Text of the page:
Three cheers to Gigantic for a great first year!  Click the link above to see Mr. Foyston's list of the remaining events, including Gigantic's First Anniversary party at the brewery itself tonight (Thursday, May 9, 2013, 3 PM to 9 PM).

Wednesday, April 17, 2013

Bridgeport Stumptown Tart 2013

This year's Stumptown Tart is being released tomorrow (Thursday, April 18, 2013) at the Bridgeport Brewpub, 5:30-8:30 PM.  This year's brew highlights blueberries for the first time in the 6-year run of the series, but also has raspberries and blackberries.  All told, there are 15 pounds of fruit per barrel; the fruit was the most expensive ingredient in the brew -- 150% of the cost of the malt.

I got to taste this year's batch yesterday just as the first bottles were rolling off Bridgeport's line.  It's a good one.  Forget about the "Tart" in the name, this isn't a sour beer.  As usual, there is a little bit of Belgian tripel character -- half of the batch is brewed with Bridgeport's house ale yeast, half with a Belgian strain -- and the blueberries come through nicely.  This might be the best batch since the Cherry Stumptown Tart in 2009.  The beer is pretty, and the blueberries give a nice cotton-candy pink tinge to the head.   There is live yeast in the bottle, but it's not really a beer designed for aging -- drink it fresh.

The pinup model for the label, Bernie Dexter, will be on hand at the release party tomorrow, and she will even be manning a kissing booth.  This year's label has her dressed a little more modestly than years past, so I guess they had to kick it up a notch by allowing actual physical contact. You'll also get another chance to try it this weekend at the Cheers to Belgian Beers festival: Friday, April 19th from 5:30 p.m. to 8:30 p.m. and Saturday, April 20th from noon to 8 p.m. at Metalcraft Fabrication (723 N. Tillamook).

Wednesday, April 3, 2013

Deschutes River Ale

Without much fanfare, Deschutes has added a wonderful session ale to its roster of year-round six-packs:  Deschutes River Ale.   Its strength of 4% ABV means it is actually what some states call "3-2 beers" -- 3.2% alcohol by weight.  I wonder if that means they can sell it in grocery stores in 3.2 states like Utah, Colorado, and Oklahoma, and if that was part of the brewery's strategy or just a happy accident.

Although it's a 3-2 beer and the brewery describes it as "golden or blonde", it's a little darker than that, and you won't have any trouble distinguishing it from fizzy yellow swill.  It's got a satisfying, slightly sweet malt body, with a nice dose of flowery hops but very little bitterness.  Jeff Alworth has more flavor analysis over at Beervana.

I first tried River Ale last fall when the Portland pub had an absolutely delicious fresh-hop version of it on tap.  Luckily, the regular version out now is nearly as good, and given its pedigree as an English-style bitter, it's really nice if you happen to catch it on the cask engine at one of the Deschutes pubs.  Meanwhile, six-packs are starting to appear on shelves around town.  Give it a try when you need a beer that you can have a few of without making a fool of yourself.  Well, not a complete fool.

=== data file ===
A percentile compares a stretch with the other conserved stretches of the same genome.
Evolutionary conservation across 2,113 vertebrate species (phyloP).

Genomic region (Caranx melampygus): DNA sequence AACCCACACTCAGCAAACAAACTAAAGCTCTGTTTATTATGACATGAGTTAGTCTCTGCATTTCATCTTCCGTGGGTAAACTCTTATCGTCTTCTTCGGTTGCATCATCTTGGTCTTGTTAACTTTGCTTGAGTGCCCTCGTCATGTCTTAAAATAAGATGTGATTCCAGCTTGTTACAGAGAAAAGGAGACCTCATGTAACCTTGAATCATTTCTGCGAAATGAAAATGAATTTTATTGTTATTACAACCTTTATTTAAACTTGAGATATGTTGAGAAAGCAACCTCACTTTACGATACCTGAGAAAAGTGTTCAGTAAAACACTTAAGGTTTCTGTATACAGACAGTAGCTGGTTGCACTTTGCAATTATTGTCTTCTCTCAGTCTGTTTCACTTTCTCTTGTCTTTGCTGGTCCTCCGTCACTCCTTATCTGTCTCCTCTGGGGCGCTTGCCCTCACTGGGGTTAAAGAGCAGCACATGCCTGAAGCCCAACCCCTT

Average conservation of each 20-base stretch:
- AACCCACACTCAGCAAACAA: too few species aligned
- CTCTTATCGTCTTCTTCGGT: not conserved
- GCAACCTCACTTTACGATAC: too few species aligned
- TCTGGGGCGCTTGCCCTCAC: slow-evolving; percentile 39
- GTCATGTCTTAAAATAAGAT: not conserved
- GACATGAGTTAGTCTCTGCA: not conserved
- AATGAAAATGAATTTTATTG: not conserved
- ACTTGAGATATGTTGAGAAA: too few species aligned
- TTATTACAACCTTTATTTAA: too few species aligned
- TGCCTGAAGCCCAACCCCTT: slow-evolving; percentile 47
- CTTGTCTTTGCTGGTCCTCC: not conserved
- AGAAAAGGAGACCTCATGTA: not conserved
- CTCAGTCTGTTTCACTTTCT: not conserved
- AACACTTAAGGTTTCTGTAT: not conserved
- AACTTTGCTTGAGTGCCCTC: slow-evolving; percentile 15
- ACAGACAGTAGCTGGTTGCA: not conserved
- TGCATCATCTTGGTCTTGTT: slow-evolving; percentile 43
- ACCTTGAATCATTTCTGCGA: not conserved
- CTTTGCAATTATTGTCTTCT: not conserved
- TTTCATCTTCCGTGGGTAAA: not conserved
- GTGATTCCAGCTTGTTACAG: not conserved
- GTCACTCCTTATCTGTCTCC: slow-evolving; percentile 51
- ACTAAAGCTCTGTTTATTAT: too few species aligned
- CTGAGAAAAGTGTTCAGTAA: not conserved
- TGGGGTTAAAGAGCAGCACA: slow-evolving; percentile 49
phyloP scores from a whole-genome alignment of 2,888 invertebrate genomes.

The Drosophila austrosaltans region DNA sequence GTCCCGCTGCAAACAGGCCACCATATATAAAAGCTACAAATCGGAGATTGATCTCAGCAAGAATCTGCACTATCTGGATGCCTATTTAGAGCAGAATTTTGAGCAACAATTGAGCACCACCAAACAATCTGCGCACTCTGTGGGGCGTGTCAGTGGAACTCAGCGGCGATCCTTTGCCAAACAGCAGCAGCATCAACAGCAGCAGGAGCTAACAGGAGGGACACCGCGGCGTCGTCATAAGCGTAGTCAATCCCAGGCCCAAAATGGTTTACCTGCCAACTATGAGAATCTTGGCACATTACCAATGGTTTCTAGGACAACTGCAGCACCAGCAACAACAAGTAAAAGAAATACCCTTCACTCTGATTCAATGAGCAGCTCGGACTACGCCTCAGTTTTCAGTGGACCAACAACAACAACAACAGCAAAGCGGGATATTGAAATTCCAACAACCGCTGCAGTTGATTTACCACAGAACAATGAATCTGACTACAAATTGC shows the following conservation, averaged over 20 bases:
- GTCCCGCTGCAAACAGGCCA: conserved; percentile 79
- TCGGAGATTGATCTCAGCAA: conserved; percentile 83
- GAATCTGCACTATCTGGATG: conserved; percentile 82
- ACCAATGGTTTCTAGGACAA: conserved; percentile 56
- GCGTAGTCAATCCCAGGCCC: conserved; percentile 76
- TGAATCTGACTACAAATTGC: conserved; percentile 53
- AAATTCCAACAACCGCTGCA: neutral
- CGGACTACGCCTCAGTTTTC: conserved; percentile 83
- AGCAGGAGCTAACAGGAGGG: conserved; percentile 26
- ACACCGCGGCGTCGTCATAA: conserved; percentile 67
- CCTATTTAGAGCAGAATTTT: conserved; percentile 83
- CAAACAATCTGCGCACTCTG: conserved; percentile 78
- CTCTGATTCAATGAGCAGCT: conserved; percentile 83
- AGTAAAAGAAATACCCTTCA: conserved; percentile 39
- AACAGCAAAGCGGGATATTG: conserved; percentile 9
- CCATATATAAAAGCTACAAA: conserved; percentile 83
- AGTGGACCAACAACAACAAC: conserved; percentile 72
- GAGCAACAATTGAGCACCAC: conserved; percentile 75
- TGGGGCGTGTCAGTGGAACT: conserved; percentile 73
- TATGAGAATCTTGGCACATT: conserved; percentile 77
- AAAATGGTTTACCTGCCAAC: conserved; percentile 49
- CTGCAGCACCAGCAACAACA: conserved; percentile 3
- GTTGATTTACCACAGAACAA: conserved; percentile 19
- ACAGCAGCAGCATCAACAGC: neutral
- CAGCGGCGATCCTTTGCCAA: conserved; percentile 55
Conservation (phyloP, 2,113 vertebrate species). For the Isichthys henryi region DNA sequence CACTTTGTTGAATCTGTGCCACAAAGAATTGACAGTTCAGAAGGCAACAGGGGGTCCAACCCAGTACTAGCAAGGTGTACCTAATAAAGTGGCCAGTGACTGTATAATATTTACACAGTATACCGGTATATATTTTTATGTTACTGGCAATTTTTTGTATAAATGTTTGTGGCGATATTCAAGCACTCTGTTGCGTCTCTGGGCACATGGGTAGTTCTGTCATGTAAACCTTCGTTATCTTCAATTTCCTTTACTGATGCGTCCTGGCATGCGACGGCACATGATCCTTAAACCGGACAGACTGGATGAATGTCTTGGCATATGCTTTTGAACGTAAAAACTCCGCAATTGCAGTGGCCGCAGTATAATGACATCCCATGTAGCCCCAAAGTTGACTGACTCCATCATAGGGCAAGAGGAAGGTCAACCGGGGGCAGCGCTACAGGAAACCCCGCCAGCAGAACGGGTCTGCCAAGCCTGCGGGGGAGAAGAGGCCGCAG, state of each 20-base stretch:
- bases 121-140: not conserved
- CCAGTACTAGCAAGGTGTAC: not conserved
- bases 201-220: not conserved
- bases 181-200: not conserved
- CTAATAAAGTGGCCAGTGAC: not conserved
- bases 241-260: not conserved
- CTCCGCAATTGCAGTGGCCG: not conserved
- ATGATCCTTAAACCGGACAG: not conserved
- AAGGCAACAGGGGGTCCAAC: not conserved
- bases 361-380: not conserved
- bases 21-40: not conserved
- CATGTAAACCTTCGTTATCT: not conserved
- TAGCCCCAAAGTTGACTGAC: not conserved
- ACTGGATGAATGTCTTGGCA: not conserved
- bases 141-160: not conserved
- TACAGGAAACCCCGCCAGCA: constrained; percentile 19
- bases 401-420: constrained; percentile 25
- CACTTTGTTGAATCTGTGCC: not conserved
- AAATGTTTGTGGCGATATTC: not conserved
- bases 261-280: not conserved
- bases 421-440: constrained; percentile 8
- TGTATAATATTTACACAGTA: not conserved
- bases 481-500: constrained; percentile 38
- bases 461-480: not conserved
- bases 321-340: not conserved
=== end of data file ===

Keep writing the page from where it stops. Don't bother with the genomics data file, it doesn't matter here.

Monday, April 1, 2013

Lagunitas Buys Dr. Bronner's Soap Company

The last few years have seen explosive growth for beloved California brewer Lagunitas.  This Beerpulse article says production increased by 50% from 2011 to 2012, after a 56% jump in sales the previous year; Lagunitas owner Tony Magee noted on Twitter that January's sales were up 72% from the previous year.  All that growth is before the company's new production facility in Chicago has even been finished.

Now the eccentric beer company is branching out in a completely unexpected direction by acquiring Dr. Bronner's Magic Soaps, the iconoclastic family-run company that produces the Dr. Bronner's line of soaps that have long been a favorite of campers and hippies everywhere.  As a kind of intramural collaboration/consummation, Lagunitas is paying homage to Dr. Bronner's famous peppermint liquid soap by brewing a special amber ale called 18-in-1 Hemp Peppermint Pure-Castile Ale -- yes, dry-hopped with fresh peppermint.  That's the same name as the soap, except for "ale" of course, and the label lovingly imitates Dr. Bronner's jumbled spiritual exhortations -- which are not all that different from some of the rambling musings on Lagunitas bottles and six-pack holders, come to think of it.  Click on the image to enlarge it and see if you can find the beer-specific verses that have been added to the ale label.

Apart from similar styles of prose, products known as "suds", nonconformist founders, and a shared interest in hemp products, what could possibly have brought these two companies together?  Apparently some of the current generation of Bronner soapmakers wanted to add a hop-infused soap to their product line, and being fans of Lagunitas beers, reached out to the brewers in Petaluma for advice on hop-oil extraction and handling.  A kind of mutual admiration developed, and since absolute cleanliness is 99% of brewing success, Lagunitas popped the question of corporate matrimony.  Dr. Bronner's will keep its name as a wholly-owned subsidiary, and the current management of the soap company will stay on board.  The deep pockets of Lagunitas will help the soapmakers enter into new markets and finance new product development, such as the hop soap mentioned above.

Given the rapid growth of Lagunitas, you could also imagine that Dr. Bronner's location in Southern California was attractive to the brewer.  Once they wrap up the Midwest with their new Chicago brewery, perhaps they'll use their soap factory as a stepping stone towards building a San Diego brewing facility.

I haven't particularly cared for the few mint beers I've tried to date, though I do have a soft spot for peppermint.  As a longtime fan of both Dr. Bronner's and Lagunitas, I am really looking forward to trying the 18-in-1.  Let me know if you try it, and don't forget -- in the immortal words of Dr. Bronner -- KEEP OUT OF EYE!  OK!